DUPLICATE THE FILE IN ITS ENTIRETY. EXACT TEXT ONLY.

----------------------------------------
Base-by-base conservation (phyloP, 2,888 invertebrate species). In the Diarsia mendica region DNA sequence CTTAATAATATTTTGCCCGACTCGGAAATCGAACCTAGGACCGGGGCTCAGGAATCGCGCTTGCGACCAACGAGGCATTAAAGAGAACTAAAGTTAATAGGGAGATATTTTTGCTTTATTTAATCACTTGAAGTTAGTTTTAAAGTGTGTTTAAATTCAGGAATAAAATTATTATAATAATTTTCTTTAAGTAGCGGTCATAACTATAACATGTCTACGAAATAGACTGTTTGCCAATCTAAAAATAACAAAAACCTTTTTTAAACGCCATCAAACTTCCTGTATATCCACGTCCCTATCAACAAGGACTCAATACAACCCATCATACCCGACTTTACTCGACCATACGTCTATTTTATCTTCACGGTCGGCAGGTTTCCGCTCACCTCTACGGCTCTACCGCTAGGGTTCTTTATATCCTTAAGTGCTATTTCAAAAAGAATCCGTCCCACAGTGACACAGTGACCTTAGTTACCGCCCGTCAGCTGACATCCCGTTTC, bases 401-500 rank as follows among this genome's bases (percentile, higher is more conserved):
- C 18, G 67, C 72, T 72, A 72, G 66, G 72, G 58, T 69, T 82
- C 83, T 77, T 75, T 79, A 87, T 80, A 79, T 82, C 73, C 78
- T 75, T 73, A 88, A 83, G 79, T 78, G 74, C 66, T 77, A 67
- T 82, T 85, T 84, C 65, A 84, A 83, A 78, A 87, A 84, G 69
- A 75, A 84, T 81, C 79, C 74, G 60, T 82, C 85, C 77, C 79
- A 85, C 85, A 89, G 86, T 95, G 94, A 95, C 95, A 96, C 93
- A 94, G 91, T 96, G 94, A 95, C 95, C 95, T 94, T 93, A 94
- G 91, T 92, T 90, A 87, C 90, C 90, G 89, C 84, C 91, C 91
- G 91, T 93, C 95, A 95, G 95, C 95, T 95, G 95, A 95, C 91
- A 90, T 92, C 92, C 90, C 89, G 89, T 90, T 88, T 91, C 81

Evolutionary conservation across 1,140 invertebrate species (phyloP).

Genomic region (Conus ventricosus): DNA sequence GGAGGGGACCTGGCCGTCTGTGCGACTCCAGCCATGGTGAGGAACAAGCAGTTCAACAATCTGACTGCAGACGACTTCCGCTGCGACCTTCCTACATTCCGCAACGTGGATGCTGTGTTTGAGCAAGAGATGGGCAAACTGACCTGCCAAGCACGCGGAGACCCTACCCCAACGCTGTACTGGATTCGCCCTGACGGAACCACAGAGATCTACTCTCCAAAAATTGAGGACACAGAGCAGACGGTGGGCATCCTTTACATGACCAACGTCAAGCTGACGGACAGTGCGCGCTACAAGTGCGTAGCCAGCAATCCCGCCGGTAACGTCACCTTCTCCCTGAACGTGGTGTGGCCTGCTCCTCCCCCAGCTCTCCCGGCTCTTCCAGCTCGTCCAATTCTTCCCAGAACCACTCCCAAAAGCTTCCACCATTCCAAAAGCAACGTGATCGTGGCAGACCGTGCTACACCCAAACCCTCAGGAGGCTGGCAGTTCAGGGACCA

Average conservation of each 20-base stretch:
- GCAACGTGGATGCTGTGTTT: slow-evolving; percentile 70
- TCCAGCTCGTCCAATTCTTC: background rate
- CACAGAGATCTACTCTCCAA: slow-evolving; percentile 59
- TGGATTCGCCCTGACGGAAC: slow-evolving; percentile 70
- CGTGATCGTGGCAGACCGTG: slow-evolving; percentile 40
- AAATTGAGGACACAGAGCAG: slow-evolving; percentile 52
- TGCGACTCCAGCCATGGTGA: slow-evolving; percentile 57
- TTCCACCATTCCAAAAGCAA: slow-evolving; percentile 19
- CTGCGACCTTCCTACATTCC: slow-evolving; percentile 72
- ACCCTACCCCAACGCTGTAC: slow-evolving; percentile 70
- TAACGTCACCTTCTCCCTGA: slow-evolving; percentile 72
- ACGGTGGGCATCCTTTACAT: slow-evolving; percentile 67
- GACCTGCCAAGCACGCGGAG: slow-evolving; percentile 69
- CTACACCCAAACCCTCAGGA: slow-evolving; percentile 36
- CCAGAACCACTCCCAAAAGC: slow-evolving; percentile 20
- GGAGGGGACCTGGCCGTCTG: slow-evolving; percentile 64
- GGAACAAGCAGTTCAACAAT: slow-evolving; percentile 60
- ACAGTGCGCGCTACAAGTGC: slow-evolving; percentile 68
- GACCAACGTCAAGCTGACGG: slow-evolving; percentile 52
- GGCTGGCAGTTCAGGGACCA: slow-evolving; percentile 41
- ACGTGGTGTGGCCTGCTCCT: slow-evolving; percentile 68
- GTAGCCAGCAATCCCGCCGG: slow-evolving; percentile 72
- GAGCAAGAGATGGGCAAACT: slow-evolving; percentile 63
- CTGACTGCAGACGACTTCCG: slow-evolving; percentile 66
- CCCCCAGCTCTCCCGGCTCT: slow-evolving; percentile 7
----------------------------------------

Base-by-base conservation (phyloP, 2,888 invertebrate species). In the Diarsia mendica region DNA sequence CTTAATAATATTTTGCCCGACTCGGAAATCGAACCTAGGACCGGGGCTCAGGAATCGCGCTTGCGACCAACGAGGCATTAAAGAGAACTAAAGTTAATAGGGAGATATTTTTGCTTTATTTAATCACTTGAAGTTAGTTTTAAAGTGTGTTTAAATTCAGGAATAAAATTATTATAATAATTTTCTTTAAGTAGCGGTCATAACTATAACATGTCTACGAAATAGACTGTTTGCCAATCTAAAAATAACAAAAACCTTTTTTAAACGCCATCAAACTTCCTGTATATCCACGTCCCTATCAACAAGGACTCAATACAACCCATCATACCCGACTTTACTCGACCATACGTCTATTTTATCTTCACGGTCGGCAGGTTTCCGCTCACCTCTACGGCTCTACCGCTAGGGTTCTTTATATCCTTAAGTGCTATTTCAAAAAGAATCCGTCCCACAGTGACACAGTGACCTTAGTTACCGCCCGTCAGCTGACATCCCGTTTC, bases 401-500 rank as follows among this genome's bases (percentile, higher is more conserved):
- C 18, G 67, C 72, T 72, A 72, G 66, G 72, G 58, T 69, T 82
- C 83, T 77, T 75, T 79, A 87, T 80, A 79, T 82, C 73, C 78
- T 75, T 73, A 88, A 83, G 79, T 78, G 74, C 66, T 77, A 67
- T 82, T 85, T 84, C 65, A 84, A 83, A 78, A 87, A 84, G 69
- A 75, A 84, T 81, C 79, C 74, G 60, T 82, C 85, C 77, C 79
- A 85, C 85, A 89, G 86, T 95, G 94, A 95, C 95, A 96, C 93
- A 94, G 91, T 96, G 94, A 95, C 95, C 95, T 94, T 93, A 94
- G 91, T 92, T 90, A 87, C 90, C 90, G 89, C 84, C 91, C 91
- G 91, T 93, C 95, A 95, G 95, C 95, T 95, G 95, A 95, C 91
- A 90, T 92, C 92, C 90, C 89, G 89, T 90, T 88, T 91, C 81

Evolutionary conservation across 1,140 invertebrate species (phyloP).

Genomic region (Conus ventricosus): DNA sequence GGAGGGGACCTGGCCGTCTGTGCGACTCCAGCCATGGTGAGGAACAAGCAGTTCAACAATCTGACTGCAGACGACTTCCGCTGCGACCTTCCTACATTCCGCAACGTGGATGCTGTGTTTGAGCAAGAGATGGGCAAACTGACCTGCCAAGCACGCGGAGACCCTACCCCAACGCTGTACTGGATTCGCCCTGACGGAACCACAGAGATCTACTCTCCAAAAATTGAGGACACAGAGCAGACGGTGGGCATCCTTTACATGACCAACGTCAAGCTGACGGACAGTGCGCGCTACAAGTGCGTAGCCAGCAATCCCGCCGGTAACGTCACCTTCTCCCTGAACGTGGTGTGGCCTGCTCCTCCCCCAGCTCTCCCGGCTCTTCCAGCTCGTCCAATTCTTCCCAGAACCACTCCCAAAAGCTTCCACCATTCCAAAAGCAACGTGATCGTGGCAGACCGTGCTACACCCAAACCCTCAGGAGGCTGGCAGTTCAGGGACCA

Average conservation of each 20-base stretch:
- GCAACGTGGATGCTGTGTTT: slow-evolving; percentile 70
- TCCAGCTCGTCCAATTCTTC: background rate
- CACAGAGATCTACTCTCCAA: slow-evolving; percentile 59
- TGGATTCGCCCTGACGGAAC: slow-evolving; percentile 70
- CGTGATCGTGGCAGACCGTG: slow-evolving; percentile 40
- AAATTGAGGACACAGAGCAG: slow-evolving; percentile 52
- TGCGACTCCAGCCATGGTGA: slow-evolving; percentile 57
- TTCCACCATTCCAAAAGCAA: slow-evolving; percentile 19
- CTGCGACCTTCCTACATTCC: slow-evolving; percentile 72
- ACCCTACCCCAACGCTGTAC: slow-evolving; percentile 70
- TAACGTCACCTTCTCCCTGA: slow-evolving; percentile 72
- ACGGTGGGCATCCTTTACAT: slow-evolving; percentile 67
- GACCTGCCAAGCACGCGGAG: slow-evolving; percentile 69
- CTACACCCAAACCCTCAGGA: slow-evolving; percentile 36
- CCAGAACCACTCCCAAAAGC: slow-evolving; percentile 20
- GGAGGGGACCTGGCCGTCTG: slow-evolving; percentile 64
- GGAACAAGCAGTTCAACAAT: slow-evolving; percentile 60
- ACAGTGCGCGCTACAAGTGC: slow-evolving; percentile 68
- GACCAACGTCAAGCTGACGG: slow-evolving; percentile 52
- GGCTGGCAGTTCAGGGACCA: slow-evolving; percentile 41
- ACGTGGTGTGGCCTGCTCCT: slow-evolving; percentile 68
- GTAGCCAGCAATCCCGCCGG: slow-evolving; percentile 72
- GAGCAAGAGATGGGCAAACT: slow-evolving; percentile 63
- CTGACTGCAGACGACTTCCG: slow-evolving; percentile 66
- CCCCCAGCTCTCCCGGCTCT: slow-evolving; percentile 7